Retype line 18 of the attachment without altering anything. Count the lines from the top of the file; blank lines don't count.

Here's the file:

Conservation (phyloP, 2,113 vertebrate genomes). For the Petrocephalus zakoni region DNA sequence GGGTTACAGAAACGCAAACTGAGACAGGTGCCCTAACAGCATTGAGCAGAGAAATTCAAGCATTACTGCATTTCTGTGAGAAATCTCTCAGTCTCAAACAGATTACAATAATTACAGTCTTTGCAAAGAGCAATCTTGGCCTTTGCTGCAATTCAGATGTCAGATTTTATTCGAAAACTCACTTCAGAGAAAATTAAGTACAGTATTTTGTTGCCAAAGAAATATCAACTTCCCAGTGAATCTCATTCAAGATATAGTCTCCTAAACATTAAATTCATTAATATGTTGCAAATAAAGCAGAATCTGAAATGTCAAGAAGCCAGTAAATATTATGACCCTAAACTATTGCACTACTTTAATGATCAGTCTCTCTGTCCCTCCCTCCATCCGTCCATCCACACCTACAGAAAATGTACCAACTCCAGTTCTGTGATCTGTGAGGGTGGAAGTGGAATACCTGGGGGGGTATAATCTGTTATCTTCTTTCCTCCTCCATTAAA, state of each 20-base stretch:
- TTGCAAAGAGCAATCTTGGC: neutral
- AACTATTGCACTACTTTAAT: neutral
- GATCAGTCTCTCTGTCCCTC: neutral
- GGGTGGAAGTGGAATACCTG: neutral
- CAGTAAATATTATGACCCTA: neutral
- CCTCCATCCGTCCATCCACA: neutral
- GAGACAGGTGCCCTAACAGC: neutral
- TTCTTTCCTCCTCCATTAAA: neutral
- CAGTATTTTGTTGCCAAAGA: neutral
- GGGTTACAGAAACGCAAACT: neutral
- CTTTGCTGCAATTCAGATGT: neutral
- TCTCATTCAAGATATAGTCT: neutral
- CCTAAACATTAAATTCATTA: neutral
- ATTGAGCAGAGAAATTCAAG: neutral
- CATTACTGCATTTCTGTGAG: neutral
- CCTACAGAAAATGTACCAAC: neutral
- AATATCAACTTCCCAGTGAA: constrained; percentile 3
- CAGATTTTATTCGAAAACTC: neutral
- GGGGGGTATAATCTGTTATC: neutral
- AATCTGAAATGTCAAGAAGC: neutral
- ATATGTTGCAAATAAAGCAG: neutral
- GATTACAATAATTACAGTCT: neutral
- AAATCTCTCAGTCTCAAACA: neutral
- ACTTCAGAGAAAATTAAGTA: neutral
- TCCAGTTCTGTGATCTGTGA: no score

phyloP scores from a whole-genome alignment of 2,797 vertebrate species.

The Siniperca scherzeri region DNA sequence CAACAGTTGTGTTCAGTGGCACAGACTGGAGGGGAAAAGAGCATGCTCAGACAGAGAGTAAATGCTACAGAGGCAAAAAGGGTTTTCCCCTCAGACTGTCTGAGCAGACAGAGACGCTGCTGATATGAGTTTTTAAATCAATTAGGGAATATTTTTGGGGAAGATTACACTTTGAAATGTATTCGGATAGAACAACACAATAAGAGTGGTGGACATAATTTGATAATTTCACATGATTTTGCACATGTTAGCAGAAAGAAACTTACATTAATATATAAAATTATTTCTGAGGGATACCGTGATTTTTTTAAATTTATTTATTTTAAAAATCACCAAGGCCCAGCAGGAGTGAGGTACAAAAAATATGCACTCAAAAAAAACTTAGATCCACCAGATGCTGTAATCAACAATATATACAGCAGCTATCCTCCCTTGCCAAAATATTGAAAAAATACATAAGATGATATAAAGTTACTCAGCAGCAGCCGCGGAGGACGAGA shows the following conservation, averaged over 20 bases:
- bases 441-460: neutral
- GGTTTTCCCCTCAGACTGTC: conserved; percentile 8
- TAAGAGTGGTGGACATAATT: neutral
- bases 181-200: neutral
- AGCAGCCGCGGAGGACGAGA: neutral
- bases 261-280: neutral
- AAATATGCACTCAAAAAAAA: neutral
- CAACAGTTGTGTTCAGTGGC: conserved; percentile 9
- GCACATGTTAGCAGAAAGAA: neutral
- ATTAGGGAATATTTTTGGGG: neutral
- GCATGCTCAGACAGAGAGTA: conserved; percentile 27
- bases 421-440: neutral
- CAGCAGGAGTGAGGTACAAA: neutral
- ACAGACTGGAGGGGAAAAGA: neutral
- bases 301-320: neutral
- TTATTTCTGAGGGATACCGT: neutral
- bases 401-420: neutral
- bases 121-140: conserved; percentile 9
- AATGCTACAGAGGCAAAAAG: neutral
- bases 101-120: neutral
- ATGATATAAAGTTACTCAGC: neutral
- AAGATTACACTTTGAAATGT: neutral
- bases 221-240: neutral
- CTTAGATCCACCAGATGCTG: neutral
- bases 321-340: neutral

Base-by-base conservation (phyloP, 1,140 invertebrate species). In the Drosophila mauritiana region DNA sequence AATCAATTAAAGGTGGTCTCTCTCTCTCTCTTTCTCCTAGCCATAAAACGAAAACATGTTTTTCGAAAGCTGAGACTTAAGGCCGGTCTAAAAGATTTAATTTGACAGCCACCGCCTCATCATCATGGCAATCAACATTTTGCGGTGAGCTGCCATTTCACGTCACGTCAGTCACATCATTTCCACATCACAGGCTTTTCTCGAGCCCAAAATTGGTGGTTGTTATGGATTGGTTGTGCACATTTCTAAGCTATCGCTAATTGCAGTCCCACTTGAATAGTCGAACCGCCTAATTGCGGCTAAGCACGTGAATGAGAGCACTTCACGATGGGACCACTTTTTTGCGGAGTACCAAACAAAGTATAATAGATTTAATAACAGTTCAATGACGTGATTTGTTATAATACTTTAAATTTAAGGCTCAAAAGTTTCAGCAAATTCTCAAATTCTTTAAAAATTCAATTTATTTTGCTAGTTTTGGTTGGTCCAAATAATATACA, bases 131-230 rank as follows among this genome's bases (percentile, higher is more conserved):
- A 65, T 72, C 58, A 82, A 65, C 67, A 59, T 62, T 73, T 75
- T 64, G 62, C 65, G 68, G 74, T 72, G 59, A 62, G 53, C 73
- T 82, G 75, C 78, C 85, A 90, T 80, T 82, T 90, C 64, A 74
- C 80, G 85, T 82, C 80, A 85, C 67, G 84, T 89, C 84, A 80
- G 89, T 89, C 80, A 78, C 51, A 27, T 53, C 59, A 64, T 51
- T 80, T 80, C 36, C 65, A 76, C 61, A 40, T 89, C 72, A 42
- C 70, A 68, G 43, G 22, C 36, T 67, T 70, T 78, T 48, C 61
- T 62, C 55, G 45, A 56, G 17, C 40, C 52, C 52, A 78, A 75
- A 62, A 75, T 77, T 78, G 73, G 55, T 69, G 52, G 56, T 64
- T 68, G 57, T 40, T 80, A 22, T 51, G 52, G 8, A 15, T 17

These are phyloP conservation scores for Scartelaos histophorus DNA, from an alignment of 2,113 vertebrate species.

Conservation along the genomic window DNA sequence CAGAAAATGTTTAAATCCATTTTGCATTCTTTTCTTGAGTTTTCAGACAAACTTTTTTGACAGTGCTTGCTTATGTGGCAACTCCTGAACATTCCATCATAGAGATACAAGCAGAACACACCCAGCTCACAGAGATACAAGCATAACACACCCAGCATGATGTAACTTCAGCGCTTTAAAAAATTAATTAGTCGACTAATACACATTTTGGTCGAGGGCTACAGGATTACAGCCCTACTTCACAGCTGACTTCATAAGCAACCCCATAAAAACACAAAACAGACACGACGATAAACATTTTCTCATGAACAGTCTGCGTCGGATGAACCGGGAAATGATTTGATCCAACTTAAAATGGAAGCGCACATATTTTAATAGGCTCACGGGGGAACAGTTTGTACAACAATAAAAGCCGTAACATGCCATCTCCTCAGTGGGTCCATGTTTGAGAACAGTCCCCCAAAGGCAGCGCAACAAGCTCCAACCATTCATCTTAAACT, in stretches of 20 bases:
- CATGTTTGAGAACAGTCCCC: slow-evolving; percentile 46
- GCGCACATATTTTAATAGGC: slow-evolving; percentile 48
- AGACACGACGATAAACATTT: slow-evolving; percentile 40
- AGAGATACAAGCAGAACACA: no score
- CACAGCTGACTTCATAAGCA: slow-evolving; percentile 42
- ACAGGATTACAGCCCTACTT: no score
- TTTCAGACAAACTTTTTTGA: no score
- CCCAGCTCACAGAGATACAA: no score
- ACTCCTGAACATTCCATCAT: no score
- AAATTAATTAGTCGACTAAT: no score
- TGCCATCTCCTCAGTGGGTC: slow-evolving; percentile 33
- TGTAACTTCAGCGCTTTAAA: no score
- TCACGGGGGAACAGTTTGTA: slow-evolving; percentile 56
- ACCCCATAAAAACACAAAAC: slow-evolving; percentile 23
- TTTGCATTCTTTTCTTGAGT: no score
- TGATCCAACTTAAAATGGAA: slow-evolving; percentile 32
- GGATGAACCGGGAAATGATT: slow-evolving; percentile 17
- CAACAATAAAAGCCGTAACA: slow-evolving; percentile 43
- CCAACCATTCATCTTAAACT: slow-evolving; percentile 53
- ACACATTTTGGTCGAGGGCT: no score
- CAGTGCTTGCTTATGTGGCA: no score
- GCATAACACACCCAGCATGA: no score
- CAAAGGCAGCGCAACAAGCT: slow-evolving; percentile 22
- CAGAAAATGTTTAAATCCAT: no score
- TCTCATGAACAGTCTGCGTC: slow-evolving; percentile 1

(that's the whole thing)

- AATATCAACTTCCCAGTGAA: constrained; percentile 3